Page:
ICE union resists immigration reform

Updated
In this March 30, 2012 photo,  Immigration and Customs Enforcement (ICE) agents take a suspect into custody as part of a nationwide immigration sweep in...
In this March 30, 2012 photo, Immigration and Customs Enforcement (ICE) agents take a suspect into custody as part of a nationwide immigration sweep in...
AP Photo/Gregory Bull

The labor movement at large might be lining up behind the Democrats’ push for immigration reform, but at least one union isn’t happy about it: the National ICE Council 118, which represents agents in the Department of Homeland Security’s immigration enforcement wing, is demanding broader latitude to arrest and deport undocumented immigrants.

In testimony delivered to the House Judiciary Committee on Tuesday, Council 118 president Chris Crane laid out the agency’s stark demands for broader enforcement authority. “ICE is now guided in large part by the influences of powerful special interest groups that advocate on behalf of illegal aliens,” he said. “These influences have in large part eroded the order, stability and effectiveness of the agency, creating confusion among all ICE employees.”

The result, suggested Crane, was widespread “low morale” among ICE agents, which he implied may have contributed to “the tragic shooting in a Los Angeles ICE office last year, in which an ICE Agent shot his own supervisor and was himself shot and killed by another ICE employee.”

Crane highlighted limited authority to arrest and deport undocumented immigrants as one of the biggest contributors to low morale. In particular, he singled out the Obama administration’s Deferred Action for Childhood Arrivals program, which grants tens of thousands of young immigrants a temporary reprieve from deportation.

Said Crane, “News has spread quickly through illegal alien populations within jails and communities that immigration agents have been instructed by the agency not to investigate illegal aliens who claim protections from immigration arrest under DACA.” Additionally, he bemoaned the fact that current policy prohibits ICE from prosecuting individuals for illegal entry or overstaying a visa unless they had also been convicted for criminal misdemeanors.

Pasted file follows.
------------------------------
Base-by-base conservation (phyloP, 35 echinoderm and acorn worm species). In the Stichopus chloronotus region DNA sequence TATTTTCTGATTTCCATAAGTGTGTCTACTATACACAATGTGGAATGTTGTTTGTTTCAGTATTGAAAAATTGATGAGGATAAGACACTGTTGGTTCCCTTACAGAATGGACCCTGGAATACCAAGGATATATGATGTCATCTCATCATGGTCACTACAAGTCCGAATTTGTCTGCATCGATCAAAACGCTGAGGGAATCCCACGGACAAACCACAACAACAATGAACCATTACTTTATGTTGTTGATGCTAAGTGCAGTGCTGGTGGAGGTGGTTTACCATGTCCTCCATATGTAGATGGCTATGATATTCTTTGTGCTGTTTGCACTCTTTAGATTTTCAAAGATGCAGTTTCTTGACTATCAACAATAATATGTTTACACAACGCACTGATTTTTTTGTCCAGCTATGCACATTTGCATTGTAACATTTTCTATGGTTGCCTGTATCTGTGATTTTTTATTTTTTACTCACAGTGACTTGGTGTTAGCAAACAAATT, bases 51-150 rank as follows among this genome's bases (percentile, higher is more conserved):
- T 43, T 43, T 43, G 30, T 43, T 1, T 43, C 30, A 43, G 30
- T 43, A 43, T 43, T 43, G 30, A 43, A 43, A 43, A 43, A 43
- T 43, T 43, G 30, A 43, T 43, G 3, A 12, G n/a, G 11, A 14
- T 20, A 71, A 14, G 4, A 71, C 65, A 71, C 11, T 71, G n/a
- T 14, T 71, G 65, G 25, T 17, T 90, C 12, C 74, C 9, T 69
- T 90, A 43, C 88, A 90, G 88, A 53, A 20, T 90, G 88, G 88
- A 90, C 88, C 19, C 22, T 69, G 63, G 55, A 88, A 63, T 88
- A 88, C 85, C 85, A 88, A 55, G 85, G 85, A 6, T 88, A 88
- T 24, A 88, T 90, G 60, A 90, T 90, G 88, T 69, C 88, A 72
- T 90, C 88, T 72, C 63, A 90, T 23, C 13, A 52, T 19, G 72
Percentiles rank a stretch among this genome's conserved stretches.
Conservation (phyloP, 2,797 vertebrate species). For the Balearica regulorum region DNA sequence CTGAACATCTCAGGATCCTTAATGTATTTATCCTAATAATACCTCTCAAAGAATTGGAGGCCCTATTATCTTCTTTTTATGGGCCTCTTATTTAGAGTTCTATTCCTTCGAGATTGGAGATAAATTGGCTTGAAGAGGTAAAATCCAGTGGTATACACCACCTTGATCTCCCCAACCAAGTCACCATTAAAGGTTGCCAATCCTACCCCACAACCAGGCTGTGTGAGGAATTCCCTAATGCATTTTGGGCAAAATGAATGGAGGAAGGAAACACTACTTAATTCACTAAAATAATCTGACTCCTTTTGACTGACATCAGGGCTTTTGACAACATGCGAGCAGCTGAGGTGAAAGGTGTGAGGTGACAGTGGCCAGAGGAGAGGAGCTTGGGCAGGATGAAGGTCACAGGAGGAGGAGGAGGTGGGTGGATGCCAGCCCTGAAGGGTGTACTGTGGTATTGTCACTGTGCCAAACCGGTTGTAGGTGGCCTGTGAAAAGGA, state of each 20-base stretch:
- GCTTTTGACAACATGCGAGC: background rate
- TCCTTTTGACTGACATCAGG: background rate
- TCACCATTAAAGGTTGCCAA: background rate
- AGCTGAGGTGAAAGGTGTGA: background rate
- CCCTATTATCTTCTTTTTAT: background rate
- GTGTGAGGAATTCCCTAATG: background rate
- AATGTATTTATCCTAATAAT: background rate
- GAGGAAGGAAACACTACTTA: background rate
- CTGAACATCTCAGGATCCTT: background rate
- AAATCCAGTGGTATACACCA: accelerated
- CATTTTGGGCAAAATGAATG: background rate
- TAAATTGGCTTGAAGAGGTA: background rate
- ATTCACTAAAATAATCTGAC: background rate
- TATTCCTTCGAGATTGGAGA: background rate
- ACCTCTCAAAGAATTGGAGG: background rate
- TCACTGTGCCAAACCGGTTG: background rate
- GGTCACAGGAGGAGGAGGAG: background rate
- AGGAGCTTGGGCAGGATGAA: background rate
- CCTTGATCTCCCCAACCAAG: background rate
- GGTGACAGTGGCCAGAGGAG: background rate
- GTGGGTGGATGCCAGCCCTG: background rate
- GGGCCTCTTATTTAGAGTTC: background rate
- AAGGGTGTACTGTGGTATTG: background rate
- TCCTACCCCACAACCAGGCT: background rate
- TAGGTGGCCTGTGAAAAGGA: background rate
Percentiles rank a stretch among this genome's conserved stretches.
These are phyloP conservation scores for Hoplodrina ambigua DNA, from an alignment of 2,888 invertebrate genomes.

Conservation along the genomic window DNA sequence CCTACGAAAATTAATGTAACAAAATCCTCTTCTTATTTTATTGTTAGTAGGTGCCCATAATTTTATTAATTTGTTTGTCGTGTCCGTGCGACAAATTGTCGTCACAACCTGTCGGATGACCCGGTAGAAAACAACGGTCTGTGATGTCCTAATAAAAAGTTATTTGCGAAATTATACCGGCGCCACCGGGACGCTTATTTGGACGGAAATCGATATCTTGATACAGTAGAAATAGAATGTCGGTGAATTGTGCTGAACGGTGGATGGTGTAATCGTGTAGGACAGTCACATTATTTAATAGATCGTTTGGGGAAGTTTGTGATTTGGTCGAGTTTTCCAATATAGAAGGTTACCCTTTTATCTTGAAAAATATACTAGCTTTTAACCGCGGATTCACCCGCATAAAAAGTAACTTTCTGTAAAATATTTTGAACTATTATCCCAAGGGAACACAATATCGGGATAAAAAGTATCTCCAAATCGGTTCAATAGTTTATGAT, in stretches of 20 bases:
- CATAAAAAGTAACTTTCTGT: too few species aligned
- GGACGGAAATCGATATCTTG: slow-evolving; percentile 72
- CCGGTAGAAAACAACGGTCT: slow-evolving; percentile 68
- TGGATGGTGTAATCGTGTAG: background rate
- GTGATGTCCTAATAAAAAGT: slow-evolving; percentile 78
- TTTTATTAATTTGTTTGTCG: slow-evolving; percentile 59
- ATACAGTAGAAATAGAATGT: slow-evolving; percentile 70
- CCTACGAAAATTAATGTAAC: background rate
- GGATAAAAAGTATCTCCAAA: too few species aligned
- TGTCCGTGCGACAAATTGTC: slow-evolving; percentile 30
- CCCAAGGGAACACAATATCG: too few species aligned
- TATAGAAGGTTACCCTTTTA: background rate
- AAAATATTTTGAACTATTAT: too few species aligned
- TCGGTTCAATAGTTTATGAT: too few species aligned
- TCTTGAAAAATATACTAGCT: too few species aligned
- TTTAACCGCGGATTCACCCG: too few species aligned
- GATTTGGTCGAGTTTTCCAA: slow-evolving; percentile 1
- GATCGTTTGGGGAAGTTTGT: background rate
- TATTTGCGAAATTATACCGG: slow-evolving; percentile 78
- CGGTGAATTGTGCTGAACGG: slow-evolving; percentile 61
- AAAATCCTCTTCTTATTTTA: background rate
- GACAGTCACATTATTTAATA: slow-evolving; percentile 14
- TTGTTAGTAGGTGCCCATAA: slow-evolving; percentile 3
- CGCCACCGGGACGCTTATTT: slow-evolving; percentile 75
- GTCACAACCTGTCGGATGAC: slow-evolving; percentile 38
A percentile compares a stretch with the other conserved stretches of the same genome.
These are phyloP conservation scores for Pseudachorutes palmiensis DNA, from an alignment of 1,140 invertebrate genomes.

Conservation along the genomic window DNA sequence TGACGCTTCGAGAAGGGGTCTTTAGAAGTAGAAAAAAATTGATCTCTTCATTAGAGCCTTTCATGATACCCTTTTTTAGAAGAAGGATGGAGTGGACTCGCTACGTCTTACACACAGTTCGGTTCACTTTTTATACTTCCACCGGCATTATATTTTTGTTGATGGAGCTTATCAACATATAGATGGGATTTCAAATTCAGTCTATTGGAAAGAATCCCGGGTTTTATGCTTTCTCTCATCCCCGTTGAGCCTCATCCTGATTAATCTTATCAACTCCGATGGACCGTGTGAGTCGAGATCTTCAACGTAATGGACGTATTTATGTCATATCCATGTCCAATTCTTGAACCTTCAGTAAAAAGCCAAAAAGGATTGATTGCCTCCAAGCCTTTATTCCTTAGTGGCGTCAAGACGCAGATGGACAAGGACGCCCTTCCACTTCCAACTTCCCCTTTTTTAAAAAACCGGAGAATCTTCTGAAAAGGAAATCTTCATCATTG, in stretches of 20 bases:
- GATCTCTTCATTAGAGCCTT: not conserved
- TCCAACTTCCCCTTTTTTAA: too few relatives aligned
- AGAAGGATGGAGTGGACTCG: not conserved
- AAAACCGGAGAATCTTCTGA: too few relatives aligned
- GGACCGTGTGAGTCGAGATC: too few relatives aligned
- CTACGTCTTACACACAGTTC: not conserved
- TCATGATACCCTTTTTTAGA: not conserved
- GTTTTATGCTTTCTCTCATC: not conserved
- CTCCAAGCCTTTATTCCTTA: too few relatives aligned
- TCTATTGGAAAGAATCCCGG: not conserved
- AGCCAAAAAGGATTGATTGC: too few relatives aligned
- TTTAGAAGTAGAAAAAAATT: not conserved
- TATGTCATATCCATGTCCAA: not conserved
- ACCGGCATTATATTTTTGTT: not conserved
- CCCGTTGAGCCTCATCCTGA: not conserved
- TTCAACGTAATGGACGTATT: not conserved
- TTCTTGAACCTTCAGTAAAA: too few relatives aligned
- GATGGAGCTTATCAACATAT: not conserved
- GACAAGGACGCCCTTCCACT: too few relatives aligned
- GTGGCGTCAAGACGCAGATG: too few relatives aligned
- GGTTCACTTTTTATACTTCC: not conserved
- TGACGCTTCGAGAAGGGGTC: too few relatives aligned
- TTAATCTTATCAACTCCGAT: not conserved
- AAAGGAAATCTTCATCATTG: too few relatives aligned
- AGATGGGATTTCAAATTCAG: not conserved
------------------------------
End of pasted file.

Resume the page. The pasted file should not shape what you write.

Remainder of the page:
The ICE union head’s testimony earned a sharp rebuke from Sarah Uribe, the national campaign coordinator for the National Day Labor Organizing Network.

“The mandate for reform is to protect families that belong together from being separated by ICE’s wrongful arrests and deportations,” she told msnbc Tuesday. “ICE is a rogue agency whose leadership has a history of lying to the public and has repeatedly violated even the President’s stated priorities.”

Council 118’s campaign against immigration reform extends beyond giving congressional testimony. Last August, Crane and nine other ICE officials filed a lawsuit intended to block DACA. And though the ICE union is affiliated with the AFL-CIO, America’s largest labor federation, Crane has publicly repudiated AFL-CIO president Richard Trumka’s pro-reform stance.

“With most of the nation’s immigration enforcement experts at his fingertips, to include immigration officers, agents and attorneys, Trumka has refused our union input on comprehensive immigration reform,” said Crane in a statement last week.

Though the American labor movement has not always had a comfortable relationship with immigrants, Trumka and other labor leaders have become increasingly enthusiastic about immigration reform over the years. On Thursday, Trumka will discuss the AFL-CIO’s plans for a nationwide campaign on behalf of  reform and a road map to citizenship.

ICE union resists immigration reform

Updated